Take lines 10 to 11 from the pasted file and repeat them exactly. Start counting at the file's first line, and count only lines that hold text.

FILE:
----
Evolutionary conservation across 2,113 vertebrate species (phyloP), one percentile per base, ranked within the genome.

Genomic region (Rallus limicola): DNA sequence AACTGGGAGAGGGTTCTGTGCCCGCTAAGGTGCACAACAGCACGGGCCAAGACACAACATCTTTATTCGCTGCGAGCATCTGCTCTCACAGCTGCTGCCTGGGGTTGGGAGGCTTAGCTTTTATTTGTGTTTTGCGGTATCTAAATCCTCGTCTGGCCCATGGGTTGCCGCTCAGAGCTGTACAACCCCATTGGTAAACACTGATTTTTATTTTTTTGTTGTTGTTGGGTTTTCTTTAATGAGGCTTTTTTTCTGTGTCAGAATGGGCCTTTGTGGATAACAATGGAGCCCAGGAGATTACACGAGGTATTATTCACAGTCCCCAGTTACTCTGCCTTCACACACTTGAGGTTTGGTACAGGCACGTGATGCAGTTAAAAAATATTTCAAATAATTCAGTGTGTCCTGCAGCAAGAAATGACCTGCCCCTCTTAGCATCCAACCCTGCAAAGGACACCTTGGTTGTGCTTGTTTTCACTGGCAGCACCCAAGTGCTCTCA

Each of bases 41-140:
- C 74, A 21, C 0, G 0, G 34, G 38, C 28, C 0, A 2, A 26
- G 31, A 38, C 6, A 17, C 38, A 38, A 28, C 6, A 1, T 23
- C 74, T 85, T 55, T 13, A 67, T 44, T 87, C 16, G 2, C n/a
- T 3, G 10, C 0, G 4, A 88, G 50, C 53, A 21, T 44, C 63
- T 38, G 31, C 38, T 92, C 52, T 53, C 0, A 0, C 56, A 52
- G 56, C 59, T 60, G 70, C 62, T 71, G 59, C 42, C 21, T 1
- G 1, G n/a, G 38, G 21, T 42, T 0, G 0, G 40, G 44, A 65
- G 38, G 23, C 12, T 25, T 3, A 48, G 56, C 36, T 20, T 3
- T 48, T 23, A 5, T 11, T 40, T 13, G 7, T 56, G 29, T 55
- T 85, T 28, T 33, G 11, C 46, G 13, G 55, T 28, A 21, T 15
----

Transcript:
- G 1, G n/a, G 38, G 21, T 42, T 0, G 0, G 40, G 44, A 65
- G 38, G 23, C 12, T 25, T 3, A 48, G 56, C 36, T 20, T 3